For the narrator, self-expression is an undeniable part of her own self, as she is forced to keep up the marital charade she is trapped in, while concealing all the anxieties and worries she has. What her husband does not realize is that she is slowly becoming more and more depressed, the only outlet to her sorrow being her secret journal. John warns her, more than once, that in order to get better she must not, under any circumstances, resort to any kind of stimulation of the mind, as this will prolong the illness. She utilizes all the strength of her self-control to obey, but her imagination is too powerful. Thus, her final lunatic exclamations about the woman trapped inside the wallpaper proves to be her only means of escaping the cruel regime she was subjected to. Being forbidden to express herself and to write, being commanded to keep her mind in a constant state of stagnation, leads to her complete psychological self-destruction.
In the end, ironically, the only means of escape seems to be completely losing one’s mind, as the story depicts. The wallpaper is the symbolic text that the narrator must interpret, as she discovers sub-patterns, only perceived in certain kind of light, revealing cages of trapped women, until finally, the narrator recognizes herself as one of them. She views all of these women as being trapped by the patriarchal institution of marriage, in the same position she is, being forced into a life of domesticity and servitude, instead of living a life true to oneself. Finally, she manages to escape from this bleak life of domesticity, but this escape bears great cost, as she loses her mind. The only way of breaking free is escaping into one’s own imagination and staying there.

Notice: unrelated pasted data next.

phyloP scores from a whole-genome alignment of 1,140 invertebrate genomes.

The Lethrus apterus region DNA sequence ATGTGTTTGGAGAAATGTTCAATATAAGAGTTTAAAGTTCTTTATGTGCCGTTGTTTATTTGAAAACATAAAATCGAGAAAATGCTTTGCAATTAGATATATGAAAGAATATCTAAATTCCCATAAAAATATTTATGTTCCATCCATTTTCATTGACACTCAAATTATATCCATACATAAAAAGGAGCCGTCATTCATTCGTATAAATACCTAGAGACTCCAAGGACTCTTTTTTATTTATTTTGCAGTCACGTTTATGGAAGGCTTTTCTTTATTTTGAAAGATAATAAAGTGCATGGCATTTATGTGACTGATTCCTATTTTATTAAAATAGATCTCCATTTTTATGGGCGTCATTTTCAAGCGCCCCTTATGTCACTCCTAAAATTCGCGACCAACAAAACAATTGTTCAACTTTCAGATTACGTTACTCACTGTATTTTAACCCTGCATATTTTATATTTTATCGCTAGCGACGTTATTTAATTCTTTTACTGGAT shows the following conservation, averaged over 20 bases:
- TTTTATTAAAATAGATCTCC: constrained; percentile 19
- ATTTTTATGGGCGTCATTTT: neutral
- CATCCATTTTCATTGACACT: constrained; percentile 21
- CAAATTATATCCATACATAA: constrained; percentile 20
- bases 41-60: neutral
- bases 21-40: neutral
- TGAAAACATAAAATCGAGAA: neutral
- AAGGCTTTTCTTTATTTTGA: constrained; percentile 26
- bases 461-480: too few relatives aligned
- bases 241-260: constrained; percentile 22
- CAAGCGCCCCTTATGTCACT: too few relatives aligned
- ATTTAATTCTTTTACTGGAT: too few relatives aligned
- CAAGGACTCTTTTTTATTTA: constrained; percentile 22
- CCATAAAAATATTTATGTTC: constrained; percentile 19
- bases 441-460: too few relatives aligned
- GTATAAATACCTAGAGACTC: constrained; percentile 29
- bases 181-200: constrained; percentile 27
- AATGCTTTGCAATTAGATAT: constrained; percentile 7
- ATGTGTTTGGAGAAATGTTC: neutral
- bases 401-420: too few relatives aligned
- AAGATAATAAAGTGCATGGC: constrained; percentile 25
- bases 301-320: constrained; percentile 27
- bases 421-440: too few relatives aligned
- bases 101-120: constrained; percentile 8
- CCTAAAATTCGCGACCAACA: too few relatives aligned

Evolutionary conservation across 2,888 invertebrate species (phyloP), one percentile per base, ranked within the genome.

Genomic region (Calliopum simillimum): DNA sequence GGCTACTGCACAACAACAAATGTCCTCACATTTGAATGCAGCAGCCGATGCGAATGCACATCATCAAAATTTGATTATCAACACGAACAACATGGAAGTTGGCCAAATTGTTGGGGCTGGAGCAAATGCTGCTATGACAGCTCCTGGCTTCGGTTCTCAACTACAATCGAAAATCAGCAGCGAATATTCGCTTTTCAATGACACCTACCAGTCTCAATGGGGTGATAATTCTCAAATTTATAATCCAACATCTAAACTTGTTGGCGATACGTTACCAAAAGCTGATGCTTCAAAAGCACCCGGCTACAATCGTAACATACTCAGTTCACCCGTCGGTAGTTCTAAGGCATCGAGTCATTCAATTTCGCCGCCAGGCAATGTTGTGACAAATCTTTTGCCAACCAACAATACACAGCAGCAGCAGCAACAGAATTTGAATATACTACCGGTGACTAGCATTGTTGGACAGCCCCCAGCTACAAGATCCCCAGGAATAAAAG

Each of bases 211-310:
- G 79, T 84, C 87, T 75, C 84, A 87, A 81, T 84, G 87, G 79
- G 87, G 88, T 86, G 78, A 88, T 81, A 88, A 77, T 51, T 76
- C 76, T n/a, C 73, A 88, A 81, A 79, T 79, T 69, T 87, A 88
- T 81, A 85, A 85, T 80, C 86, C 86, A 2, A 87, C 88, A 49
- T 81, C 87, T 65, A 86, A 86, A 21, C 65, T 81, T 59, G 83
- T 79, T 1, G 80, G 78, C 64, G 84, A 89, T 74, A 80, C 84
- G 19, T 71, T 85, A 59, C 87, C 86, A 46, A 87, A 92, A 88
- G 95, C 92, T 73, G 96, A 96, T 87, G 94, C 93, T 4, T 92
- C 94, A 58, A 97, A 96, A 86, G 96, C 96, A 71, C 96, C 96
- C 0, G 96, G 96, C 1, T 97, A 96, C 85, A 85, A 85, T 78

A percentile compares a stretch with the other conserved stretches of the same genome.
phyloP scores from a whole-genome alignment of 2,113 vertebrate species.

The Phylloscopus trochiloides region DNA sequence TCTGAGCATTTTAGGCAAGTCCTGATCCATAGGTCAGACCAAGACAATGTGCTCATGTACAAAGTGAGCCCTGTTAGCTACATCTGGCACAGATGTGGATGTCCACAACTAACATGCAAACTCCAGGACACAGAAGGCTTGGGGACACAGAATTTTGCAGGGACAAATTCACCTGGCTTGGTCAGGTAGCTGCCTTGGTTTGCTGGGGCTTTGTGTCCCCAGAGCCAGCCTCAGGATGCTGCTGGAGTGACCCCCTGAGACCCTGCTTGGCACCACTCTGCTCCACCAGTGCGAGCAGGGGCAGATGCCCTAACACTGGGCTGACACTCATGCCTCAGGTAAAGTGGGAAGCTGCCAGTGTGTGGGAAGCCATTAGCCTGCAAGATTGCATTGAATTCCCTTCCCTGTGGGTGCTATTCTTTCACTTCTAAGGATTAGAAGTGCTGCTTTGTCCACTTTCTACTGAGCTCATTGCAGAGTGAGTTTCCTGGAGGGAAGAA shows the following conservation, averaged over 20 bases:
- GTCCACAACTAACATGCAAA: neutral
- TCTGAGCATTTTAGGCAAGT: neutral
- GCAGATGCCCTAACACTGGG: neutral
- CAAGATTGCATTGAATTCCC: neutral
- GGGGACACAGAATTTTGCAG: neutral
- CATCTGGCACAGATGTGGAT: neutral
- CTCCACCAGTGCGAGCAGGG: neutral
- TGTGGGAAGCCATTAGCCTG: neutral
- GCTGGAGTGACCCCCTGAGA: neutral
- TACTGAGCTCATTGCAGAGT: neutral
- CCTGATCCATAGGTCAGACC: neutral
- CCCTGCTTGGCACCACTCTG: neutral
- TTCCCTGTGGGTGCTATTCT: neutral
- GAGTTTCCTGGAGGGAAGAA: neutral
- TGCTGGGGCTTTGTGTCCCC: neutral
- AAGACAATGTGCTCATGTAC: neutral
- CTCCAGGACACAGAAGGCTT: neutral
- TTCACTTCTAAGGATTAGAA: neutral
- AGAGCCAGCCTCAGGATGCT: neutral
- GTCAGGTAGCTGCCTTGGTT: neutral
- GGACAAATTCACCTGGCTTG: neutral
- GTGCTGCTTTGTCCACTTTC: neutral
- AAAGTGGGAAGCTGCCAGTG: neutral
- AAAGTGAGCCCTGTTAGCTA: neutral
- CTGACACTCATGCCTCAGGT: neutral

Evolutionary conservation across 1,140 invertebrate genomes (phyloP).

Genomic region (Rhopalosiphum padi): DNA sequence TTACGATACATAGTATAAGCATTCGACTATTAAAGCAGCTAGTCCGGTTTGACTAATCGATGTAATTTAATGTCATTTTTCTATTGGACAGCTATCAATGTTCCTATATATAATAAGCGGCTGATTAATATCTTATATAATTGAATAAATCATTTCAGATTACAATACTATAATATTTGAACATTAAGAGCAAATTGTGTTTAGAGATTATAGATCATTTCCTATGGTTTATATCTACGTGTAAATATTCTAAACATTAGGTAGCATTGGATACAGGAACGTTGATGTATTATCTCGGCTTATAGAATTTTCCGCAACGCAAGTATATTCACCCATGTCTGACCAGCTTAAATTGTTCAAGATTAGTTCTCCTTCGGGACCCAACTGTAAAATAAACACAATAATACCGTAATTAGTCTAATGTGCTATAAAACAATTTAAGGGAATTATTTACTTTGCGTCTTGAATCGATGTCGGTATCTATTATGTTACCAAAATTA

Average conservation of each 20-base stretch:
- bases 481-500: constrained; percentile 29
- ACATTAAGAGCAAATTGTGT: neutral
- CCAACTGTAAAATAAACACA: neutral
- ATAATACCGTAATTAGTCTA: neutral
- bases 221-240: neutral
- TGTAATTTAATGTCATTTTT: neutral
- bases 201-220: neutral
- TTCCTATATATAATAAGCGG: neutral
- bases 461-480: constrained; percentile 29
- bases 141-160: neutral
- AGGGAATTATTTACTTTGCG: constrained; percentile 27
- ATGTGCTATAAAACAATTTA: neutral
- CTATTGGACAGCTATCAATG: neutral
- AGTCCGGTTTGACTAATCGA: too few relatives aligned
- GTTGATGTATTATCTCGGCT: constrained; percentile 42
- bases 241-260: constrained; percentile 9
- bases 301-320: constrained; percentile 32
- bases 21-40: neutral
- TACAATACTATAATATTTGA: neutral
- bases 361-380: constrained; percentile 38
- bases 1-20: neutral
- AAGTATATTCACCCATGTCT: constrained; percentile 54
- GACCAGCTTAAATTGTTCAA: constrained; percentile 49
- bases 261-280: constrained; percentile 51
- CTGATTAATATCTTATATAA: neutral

As this story was based on Gilman’s own experience with the resting cure, where she, just like the narrator of her story, was forced into a state of being bed-ridden and forbidden from any mental strain, such as reading and writing, this makes the story all the more frightening. The state of women at the turn of the century was one of servitude and obedience, where there was a strict line between who a man was and who a woman was. By endeavoring to escape, the narrator, like so many women before her, sees no other means than to simply lose herself in a reverie where she holds the key to her own existence.
Gilman, Charlotte Perkins. The Yellow Wallpaper and Other Stories. Unabridged. New York: Dover Publications, 1997. Print.
Kolodny, A. “A Map for Rereading: Or, Gender and the Interpretation of Literary Texts.” New Literary History 11.3 (1980): 451–467. Print.